Barack Obama is expanding more than just the U.S. presence in Afghanistan. He is expanding the mission. The goal now is to weaken the Taliban not just through force of arms, but by helping Kabul govern, filling Afghanistan's enormous vacuums of stateless territory. The U.S. president's counterinsurgency strategy is more than military. Once the armed forces "clear" territory, the rest of the government must move in quickly to "hold" it.
On the other side of the globe, the U.S. government has been doing something similar for a few years now, if with a much smaller footprint. In Colombia, whose government has been fighting leftist insurgencies since the mid-1960s, the strategy is called "Integrated Action."
The Afghan and Colombian conflicts share some similarities. In both, a brutal insurgency --unpopular nationally but with support in marginal areas -- remains active with funding from the drug trade. It has safe havens in neighboring countries. A weak central government, widely viewed as corrupt, is barely present in the countryside, where generations have known nothing but statelessness or governance by thugs. In each case, a mostly military approach, neglecting civilian governance, has yielded frustrating results.
Colombia has been the top U.S. aid destination outside the Middle East since 2000, when Bill Clinton's administration launched "Plan Colombia," a big and mostly military aid package. Integrated Action came about later, after evidence showed that Plan Colombia wasn't reducing cultivation of coca, the plant used to make cocaine. At the time, the government had weakened FARC, the Revolutionary Armed Forces of Colombia rebel group, but it proved resilient in the most stateless parts of the country -- the vast jungles and plains encompassing more than half of Colombia's territory, but less than a quarter of its population.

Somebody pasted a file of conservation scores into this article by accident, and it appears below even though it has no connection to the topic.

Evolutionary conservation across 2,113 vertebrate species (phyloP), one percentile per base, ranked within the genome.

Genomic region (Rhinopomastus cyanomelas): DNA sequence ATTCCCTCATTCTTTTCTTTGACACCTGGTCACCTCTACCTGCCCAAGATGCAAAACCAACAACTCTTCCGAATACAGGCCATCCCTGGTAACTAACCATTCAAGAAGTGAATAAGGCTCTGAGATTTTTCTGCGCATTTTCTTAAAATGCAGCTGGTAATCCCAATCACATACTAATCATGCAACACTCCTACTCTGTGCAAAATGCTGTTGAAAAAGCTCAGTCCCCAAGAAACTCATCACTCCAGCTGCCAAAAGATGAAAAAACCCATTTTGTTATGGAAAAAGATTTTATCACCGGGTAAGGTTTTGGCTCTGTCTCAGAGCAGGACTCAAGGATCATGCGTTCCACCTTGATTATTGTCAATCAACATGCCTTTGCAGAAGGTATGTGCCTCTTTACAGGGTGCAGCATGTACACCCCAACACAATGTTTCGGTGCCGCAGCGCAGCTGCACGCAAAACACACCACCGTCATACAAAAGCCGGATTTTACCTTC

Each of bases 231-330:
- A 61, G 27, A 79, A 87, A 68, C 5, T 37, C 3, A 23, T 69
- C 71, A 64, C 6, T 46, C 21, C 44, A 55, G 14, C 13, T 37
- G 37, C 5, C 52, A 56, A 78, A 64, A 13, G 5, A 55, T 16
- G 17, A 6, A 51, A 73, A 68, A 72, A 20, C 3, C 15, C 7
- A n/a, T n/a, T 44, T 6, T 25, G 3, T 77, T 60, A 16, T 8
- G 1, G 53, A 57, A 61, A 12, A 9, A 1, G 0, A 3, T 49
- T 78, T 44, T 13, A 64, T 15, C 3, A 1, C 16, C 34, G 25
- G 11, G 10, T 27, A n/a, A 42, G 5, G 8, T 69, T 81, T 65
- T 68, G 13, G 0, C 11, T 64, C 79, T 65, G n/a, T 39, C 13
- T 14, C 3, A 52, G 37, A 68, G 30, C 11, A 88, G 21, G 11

Launched most ambitiously in the La Macarena region south of Bogotá in 2007, Integrated Action now operates in 13 conflict zones throughout Colombia. The Center for the Coordination of Integrated Action, an agency in the Colombian presidency, oversees troops' entry to clear these zones of guerrillas and then monitors the phased and highly coordinated arrival of nation-building forces: police, judges, road-builders, and land-titlers. At least, that's how the plan is presented in the PowerPoint slides.
In La Macarena, one of FARC's most important rearguards, Integrated Action scored some important initial successes. By mid-2008, the Army had quickly cleared guerrillas from most town centers. A massive eradication campaign sharply reduced the zone's coca crop. The region's small town centers saw quick-impact projects such as road-building, school repairs, and military "health brigades." Delegations of U.S. officials were able to visit towns that had been the virtual capitals of an independent FARC republic, leading some to hail Integrated Action as a counterinsurgency model for Afghanistan and elsewhere.
But 2009 has proven more complicated in La Macarena. Although FARC is still weaker than when the program began, a counteroffensive in the zone's rural areas has made road travel unadvisable, leaving the relatively secure towns as islands in a sea of guerrilla influence. Ambushes, bombings, land-mine deaths, and forced recruitment (especially of minors) have increased.